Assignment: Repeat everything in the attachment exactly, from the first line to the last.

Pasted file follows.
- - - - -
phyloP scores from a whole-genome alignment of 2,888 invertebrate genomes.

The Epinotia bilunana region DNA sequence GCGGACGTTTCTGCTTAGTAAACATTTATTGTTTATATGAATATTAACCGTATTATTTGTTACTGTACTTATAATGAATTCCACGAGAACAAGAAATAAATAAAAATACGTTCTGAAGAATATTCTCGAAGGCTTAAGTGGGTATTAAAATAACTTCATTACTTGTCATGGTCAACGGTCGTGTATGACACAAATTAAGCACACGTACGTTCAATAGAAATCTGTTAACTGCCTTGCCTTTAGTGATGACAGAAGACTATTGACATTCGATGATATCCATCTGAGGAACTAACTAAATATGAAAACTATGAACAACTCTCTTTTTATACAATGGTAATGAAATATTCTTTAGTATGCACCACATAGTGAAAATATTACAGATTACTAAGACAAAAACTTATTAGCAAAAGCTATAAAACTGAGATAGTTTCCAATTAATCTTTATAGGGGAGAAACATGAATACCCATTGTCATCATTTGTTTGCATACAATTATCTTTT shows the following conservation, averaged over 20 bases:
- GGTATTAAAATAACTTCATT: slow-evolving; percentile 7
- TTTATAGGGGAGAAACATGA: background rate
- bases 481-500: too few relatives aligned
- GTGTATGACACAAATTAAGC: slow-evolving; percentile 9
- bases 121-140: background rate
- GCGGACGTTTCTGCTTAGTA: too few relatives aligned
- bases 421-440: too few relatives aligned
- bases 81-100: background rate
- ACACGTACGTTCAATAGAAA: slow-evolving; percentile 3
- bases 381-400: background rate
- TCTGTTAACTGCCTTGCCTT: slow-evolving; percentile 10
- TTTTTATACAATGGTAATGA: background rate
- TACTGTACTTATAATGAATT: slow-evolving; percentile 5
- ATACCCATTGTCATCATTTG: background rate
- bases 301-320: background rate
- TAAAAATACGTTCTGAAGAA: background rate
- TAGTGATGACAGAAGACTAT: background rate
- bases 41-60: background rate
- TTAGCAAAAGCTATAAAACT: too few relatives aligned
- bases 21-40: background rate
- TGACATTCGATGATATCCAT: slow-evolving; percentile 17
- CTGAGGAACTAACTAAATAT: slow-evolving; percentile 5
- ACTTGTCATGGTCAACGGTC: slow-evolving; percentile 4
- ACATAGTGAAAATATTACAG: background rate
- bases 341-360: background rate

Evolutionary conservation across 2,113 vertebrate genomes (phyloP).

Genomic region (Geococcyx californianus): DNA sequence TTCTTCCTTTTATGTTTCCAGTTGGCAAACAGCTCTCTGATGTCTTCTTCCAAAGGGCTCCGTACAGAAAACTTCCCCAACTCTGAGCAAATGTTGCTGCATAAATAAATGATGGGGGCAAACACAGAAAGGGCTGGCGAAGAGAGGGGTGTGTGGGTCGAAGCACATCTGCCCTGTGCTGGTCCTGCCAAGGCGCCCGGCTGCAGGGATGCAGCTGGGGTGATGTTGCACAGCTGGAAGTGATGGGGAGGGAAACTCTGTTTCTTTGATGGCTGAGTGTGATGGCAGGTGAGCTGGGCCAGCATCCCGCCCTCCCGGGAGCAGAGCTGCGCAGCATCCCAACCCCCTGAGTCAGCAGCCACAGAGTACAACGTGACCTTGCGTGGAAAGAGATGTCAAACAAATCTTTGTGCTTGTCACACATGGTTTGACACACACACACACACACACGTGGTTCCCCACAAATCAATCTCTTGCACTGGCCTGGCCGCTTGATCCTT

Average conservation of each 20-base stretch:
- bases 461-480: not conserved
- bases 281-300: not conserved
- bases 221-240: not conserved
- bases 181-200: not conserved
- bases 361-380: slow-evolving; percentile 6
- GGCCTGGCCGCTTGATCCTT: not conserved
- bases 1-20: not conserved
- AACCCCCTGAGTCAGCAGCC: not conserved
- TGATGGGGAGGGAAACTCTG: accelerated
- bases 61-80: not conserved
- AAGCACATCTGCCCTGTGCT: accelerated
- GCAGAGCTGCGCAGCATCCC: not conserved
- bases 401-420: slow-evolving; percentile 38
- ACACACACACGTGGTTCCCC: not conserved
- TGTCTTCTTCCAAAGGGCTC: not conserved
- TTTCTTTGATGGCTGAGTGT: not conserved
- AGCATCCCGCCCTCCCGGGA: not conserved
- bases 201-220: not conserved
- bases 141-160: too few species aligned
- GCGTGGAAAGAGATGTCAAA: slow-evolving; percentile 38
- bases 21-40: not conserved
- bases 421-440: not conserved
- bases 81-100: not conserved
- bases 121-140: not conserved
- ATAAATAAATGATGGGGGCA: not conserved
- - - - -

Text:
phyloP scores from a whole-genome alignment of 2,888 invertebrate genomes.

The Epinotia bilunana region DNA sequence GCGGACGTTTCTGCTTAGTAAACATTTATTGTTTATATGAATATTAACCGTATTATTTGTTACTGTACTTATAATGAATTCCACGAGAACAAGAAATAAATAAAAATACGTTCTGAAGAATATTCTCGAAGGCTTAAGTGGGTATTAAAATAACTTCATTACTTGTCATGGTCAACGGTCGTGTATGACACAAATTAAGCACACGTACGTTCAATAGAAATCTGTTAACTGCCTTGCCTTTAGTGATGACAGAAGACTATTGACATTCGATGATATCCATCTGAGGAACTAACTAAATATGAAAACTATGAACAACTCTCTTTTTATACAATGGTAATGAAATATTCTTTAGTATGCACCACATAGTGAAAATATTACAGATTACTAAGACAAAAACTTATTAGCAAAAGCTATAAAACTGAGATAGTTTCCAATTAATCTTTATAGGGGAGAAACATGAATACCCATTGTCATCATTTGTTTGCATACAATTATCTTTT shows the following conservation, averaged over 20 bases:
- GGTATTAAAATAACTTCATT: slow-evolving; percentile 7
- TTTATAGGGGAGAAACATGA: background rate
- bases 481-500: too few relatives aligned
- GTGTATGACACAAATTAAGC: slow-evolving; percentile 9
- bases 121-140: background rate
- GCGGACGTTTCTGCTTAGTA: too few relatives aligned
- bases 421-440: too few relatives aligned
- bases 81-100: background rate
- ACACGTACGTTCAATAGAAA: slow-evolving; percentile 3
- bases 381-400: background rate
- TCTGTTAACTGCCTTGCCTT: slow-evolving; percentile 10
- TTTTTATACAATGGTAATGA: background rate
- TACTGTACTTATAATGAATT: slow-evolving; percentile 5
- ATACCCATTGTCATCATTTG: background rate
- bases 301-320: background rate
- TAAAAATACGTTCTGAAGAA: background rate
- TAGTGATGACAGAAGACTAT: background rate
- bases 41-60: background rate
- TTAGCAAAAGCTATAAAACT: too few relatives aligned
- bases 21-40: background rate
- TGACATTCGATGATATCCAT: slow-evolving; percentile 17
- CTGAGGAACTAACTAAATAT: slow-evolving; percentile 5
- ACTTGTCATGGTCAACGGTC: slow-evolving; percentile 4
- ACATAGTGAAAATATTACAG: background rate
- bases 341-360: background rate

Evolutionary conservation across 2,113 vertebrate genomes (phyloP).

Genomic region (Geococcyx californianus): DNA sequence TTCTTCCTTTTATGTTTCCAGTTGGCAAACAGCTCTCTGATGTCTTCTTCCAAAGGGCTCCGTACAGAAAACTTCCCCAACTCTGAGCAAATGTTGCTGCATAAATAAATGATGGGGGCAAACACAGAAAGGGCTGGCGAAGAGAGGGGTGTGTGGGTCGAAGCACATCTGCCCTGTGCTGGTCCTGCCAAGGCGCCCGGCTGCAGGGATGCAGCTGGGGTGATGTTGCACAGCTGGAAGTGATGGGGAGGGAAACTCTGTTTCTTTGATGGCTGAGTGTGATGGCAGGTGAGCTGGGCCAGCATCCCGCCCTCCCGGGAGCAGAGCTGCGCAGCATCCCAACCCCCTGAGTCAGCAGCCACAGAGTACAACGTGACCTTGCGTGGAAAGAGATGTCAAACAAATCTTTGTGCTTGTCACACATGGTTTGACACACACACACACACACACGTGGTTCCCCACAAATCAATCTCTTGCACTGGCCTGGCCGCTTGATCCTT

Average conservation of each 20-base stretch:
- bases 461-480: not conserved
- bases 281-300: not conserved
- bases 221-240: not conserved
- bases 181-200: not conserved
- bases 361-380: slow-evolving; percentile 6
- GGCCTGGCCGCTTGATCCTT: not conserved
- bases 1-20: not conserved
- AACCCCCTGAGTCAGCAGCC: not conserved
- TGATGGGGAGGGAAACTCTG: accelerated
- bases 61-80: not conserved
- AAGCACATCTGCCCTGTGCT: accelerated
- GCAGAGCTGCGCAGCATCCC: not conserved
- bases 401-420: slow-evolving; percentile 38
- ACACACACACGTGGTTCCCC: not conserved
- TGTCTTCTTCCAAAGGGCTC: not conserved
- TTTCTTTGATGGCTGAGTGT: not conserved
- AGCATCCCGCCCTCCCGGGA: not conserved
- bases 201-220: not conserved
- bases 141-160: too few species aligned
- GCGTGGAAAGAGATGTCAAA: slow-evolving; percentile 38
- bases 21-40: not conserved
- bases 421-440: not conserved
- bases 81-100: not conserved
- bases 121-140: not conserved
- ATAAATAAATGATGGGGGCA: not conserved